A few weeks ago the California Legislature passed Senate Bill 7 which would raise the minimum smoking age of 18 years to the age of 21. This bill would be enforced statewide if signed by Governor Jerry Brown. Senate Bill 7 was introduced in July 2015 by State Sen. Ed Hernandez of West Covina. This bill was a part of a legislative package composed of six bills, all of which are aimed to decrease tobacco use.
Joel Moskowitz, director of the campus Center for Family and Community Health, previously stated that 95 percent of smokers pick up the habit before the age of 21. He stated this in defense of Senate Bill 7.
“If they don’t start as adolescents, as young adults, they’re probably not going to take up smoking,” Moskowitz said.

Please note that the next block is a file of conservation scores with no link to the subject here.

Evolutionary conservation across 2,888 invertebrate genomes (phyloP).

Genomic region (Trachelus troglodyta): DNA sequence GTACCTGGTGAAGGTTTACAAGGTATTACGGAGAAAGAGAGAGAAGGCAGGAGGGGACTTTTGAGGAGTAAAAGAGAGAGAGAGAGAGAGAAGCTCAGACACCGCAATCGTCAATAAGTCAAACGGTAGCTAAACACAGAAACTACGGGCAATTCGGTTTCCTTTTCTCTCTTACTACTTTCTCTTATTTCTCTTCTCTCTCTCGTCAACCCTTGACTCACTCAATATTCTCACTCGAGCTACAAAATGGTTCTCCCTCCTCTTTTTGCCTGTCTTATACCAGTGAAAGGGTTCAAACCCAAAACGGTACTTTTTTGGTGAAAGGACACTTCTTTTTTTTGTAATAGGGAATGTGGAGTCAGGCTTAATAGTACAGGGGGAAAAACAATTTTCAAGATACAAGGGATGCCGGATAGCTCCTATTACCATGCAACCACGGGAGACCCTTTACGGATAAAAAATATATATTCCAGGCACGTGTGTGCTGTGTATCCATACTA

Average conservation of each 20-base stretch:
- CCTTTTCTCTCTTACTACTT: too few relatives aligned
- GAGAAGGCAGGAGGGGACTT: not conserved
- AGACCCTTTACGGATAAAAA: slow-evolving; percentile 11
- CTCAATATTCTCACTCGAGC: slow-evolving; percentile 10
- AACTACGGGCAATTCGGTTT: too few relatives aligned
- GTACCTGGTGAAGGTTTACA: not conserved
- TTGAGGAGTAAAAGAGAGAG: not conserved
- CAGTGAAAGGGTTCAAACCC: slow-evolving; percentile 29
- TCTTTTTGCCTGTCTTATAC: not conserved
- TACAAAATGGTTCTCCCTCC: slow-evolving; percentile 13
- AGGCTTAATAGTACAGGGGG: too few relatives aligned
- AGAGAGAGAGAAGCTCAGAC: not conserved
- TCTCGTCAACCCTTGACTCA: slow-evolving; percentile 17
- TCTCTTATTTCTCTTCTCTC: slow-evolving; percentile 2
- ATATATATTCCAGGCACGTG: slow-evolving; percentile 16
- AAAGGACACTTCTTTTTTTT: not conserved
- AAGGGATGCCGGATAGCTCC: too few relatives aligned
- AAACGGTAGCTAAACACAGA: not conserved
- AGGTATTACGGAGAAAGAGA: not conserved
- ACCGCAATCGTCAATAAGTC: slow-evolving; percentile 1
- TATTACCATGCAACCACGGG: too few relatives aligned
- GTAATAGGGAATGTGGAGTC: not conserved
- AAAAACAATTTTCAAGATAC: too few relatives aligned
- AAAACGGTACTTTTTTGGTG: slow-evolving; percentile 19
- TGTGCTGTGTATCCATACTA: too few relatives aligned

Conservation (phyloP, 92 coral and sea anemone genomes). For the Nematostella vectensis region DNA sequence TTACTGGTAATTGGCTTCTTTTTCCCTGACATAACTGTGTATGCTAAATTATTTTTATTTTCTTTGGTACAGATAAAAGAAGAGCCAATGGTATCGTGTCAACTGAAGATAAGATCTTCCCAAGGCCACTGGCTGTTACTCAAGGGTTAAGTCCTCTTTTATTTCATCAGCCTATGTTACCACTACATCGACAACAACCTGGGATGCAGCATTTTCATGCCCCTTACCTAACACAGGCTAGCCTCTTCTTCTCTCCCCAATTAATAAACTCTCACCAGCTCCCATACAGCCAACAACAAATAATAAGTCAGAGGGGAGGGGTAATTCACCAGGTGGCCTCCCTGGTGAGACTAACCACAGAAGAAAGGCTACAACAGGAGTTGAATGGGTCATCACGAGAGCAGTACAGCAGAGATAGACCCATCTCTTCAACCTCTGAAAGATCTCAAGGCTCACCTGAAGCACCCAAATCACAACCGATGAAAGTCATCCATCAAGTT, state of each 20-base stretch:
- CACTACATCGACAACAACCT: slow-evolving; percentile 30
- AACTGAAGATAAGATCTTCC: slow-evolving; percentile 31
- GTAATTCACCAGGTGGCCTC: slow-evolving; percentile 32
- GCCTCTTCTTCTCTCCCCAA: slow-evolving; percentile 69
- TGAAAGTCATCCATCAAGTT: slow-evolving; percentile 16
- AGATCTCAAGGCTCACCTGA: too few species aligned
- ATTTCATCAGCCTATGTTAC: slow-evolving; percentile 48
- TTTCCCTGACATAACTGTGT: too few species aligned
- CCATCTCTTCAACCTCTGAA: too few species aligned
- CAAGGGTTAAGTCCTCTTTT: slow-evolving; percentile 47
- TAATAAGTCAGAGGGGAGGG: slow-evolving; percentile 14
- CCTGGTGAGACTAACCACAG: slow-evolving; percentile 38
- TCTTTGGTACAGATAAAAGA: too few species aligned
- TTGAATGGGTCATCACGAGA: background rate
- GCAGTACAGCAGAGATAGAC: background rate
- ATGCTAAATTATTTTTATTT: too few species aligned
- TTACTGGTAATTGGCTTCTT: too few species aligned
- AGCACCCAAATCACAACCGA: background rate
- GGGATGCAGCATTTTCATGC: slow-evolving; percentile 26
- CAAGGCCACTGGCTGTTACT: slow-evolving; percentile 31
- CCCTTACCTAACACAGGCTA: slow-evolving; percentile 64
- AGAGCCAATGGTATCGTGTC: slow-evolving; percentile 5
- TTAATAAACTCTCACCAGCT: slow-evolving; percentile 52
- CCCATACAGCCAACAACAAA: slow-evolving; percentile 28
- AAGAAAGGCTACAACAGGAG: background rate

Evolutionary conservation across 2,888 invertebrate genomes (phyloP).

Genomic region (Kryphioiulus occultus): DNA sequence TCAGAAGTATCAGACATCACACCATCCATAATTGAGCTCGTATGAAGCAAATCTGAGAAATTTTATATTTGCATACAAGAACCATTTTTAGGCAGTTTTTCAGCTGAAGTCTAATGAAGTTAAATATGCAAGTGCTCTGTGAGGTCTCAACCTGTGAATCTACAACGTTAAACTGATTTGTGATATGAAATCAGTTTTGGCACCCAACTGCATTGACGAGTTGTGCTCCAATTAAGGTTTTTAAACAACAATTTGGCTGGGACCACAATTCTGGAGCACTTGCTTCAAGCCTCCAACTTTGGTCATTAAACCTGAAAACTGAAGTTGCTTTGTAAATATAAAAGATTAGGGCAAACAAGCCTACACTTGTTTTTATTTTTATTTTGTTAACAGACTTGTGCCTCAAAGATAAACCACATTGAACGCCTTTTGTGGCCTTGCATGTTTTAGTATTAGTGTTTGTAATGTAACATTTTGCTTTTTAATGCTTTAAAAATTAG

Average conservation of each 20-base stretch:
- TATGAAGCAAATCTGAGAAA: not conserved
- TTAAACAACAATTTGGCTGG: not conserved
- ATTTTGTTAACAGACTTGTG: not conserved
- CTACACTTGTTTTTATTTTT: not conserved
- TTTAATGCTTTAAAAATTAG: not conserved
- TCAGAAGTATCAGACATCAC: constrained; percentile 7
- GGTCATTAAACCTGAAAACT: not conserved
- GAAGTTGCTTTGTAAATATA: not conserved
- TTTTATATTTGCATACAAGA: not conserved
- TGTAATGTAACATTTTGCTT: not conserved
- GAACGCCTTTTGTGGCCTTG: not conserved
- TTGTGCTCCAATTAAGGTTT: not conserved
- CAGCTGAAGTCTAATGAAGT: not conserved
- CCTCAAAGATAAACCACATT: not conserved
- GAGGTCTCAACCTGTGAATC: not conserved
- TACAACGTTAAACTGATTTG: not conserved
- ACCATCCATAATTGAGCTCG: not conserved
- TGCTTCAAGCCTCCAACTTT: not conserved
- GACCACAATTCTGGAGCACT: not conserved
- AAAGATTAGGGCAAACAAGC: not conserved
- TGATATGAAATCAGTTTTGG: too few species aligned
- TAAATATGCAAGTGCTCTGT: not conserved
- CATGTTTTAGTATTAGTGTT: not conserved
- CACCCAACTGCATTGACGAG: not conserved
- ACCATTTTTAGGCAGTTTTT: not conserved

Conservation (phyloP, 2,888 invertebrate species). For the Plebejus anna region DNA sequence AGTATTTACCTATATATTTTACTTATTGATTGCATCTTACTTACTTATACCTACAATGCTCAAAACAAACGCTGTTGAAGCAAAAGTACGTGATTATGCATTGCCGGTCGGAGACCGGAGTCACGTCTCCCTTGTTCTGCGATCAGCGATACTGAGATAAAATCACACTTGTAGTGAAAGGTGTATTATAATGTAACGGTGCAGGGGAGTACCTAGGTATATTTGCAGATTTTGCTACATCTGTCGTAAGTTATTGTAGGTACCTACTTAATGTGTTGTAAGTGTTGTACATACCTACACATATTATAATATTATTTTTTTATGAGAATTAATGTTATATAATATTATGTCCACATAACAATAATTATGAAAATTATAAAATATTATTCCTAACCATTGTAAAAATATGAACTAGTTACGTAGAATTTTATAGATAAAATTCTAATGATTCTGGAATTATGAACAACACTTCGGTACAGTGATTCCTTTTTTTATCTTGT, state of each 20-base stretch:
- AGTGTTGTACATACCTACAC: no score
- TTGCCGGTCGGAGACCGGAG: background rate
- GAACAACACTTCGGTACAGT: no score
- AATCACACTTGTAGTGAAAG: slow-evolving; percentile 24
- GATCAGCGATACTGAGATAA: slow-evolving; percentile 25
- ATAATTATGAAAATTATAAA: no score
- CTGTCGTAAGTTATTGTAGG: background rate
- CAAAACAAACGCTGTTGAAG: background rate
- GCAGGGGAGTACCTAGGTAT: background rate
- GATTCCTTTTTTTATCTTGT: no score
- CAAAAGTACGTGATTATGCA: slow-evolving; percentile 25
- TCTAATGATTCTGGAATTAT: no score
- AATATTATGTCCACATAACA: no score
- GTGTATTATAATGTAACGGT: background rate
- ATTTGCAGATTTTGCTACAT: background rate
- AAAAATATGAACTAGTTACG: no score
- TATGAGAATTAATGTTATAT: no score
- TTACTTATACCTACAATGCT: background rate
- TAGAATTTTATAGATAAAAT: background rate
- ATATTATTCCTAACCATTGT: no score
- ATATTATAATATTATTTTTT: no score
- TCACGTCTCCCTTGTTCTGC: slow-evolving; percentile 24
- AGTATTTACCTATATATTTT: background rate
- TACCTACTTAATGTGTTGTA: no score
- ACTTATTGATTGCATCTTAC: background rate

Many senators were quite skeptical on the senate bill and it’s effectiveness. State Sen. Patricia Bates of Laguna Niguel recently said that she was opposed of the bill because the people’s liberty shall be protected, regardless of the reported health consequences of tobacco use.
“I’m sure plenty of minors are smoking without concern about the current minimum age of 18,” said Sen. John Moorlach of Costa Mesa, regarding the effectiveness of the bill. “I don’t expect human nature to change, whether in or out of a university.”
While some think that this bill should be signed by Governor Jerry Brown in hopes to decrease the use of tobacco, others think the bill could just be a futile effort on the government’s behalf. There is still an ongoing debate within the two thought processes and it is up to if Governor Brown to see if Senate Bill 7 becomes a law.